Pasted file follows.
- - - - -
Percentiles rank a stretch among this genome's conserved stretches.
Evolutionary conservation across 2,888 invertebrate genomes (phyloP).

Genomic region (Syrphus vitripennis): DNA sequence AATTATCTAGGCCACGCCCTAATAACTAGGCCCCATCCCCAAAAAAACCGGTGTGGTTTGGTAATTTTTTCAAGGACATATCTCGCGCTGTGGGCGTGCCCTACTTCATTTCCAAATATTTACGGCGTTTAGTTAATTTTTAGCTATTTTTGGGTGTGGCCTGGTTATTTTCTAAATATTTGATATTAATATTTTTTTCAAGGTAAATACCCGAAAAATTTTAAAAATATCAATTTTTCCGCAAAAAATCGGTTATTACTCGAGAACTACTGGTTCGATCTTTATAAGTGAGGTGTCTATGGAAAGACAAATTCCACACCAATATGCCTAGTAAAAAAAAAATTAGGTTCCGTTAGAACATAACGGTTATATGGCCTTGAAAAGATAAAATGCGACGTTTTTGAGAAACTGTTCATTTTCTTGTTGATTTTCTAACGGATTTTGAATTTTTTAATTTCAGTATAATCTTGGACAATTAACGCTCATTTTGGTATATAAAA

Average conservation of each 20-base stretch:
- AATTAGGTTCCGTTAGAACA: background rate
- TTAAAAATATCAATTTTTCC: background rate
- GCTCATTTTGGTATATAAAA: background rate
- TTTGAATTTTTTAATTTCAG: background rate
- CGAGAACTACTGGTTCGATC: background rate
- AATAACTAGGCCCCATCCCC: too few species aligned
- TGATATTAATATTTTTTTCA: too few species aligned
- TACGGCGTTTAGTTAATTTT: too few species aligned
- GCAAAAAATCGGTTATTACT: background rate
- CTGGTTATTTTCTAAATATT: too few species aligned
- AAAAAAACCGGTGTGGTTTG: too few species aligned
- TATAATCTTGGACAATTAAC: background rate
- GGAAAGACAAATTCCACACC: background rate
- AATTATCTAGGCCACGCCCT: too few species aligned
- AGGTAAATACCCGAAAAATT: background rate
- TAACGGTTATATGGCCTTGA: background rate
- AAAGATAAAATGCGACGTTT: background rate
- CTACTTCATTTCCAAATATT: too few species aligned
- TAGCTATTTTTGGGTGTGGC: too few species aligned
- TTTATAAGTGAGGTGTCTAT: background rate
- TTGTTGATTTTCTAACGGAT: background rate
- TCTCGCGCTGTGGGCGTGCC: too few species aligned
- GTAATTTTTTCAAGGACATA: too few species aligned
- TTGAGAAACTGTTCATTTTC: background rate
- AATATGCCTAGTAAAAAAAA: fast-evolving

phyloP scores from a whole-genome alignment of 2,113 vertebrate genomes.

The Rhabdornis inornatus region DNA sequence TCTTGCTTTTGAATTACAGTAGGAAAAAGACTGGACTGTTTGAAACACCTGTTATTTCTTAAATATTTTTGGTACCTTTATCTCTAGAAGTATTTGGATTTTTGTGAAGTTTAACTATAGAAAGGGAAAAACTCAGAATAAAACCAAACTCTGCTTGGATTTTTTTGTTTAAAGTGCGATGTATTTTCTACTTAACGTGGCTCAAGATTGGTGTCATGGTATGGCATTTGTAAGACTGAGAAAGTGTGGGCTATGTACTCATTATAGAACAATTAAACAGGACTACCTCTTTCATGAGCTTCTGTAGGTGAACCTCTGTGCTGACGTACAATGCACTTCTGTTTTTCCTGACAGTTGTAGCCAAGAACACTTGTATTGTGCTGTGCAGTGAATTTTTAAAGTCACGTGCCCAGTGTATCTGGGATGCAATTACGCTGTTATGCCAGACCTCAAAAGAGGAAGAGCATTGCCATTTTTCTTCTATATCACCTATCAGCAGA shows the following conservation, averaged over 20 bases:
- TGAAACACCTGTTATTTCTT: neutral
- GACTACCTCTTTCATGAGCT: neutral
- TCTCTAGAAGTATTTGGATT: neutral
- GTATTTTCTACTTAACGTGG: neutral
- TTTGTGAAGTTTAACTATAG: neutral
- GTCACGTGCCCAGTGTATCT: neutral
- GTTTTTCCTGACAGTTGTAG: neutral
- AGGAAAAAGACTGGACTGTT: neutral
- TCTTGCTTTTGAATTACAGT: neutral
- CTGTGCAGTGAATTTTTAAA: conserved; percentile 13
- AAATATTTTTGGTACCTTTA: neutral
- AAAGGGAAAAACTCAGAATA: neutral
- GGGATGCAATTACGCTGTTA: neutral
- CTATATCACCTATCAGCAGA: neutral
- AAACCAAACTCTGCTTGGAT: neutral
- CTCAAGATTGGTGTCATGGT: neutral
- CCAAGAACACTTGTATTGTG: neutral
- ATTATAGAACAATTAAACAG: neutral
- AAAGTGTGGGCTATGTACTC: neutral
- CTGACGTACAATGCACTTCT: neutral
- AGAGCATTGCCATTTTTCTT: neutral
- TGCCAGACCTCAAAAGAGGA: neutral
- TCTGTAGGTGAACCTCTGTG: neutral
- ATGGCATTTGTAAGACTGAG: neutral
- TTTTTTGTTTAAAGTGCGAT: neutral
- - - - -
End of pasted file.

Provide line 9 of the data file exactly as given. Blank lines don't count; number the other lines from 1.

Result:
- CGAGAACTACTGGTTCGATC: background rate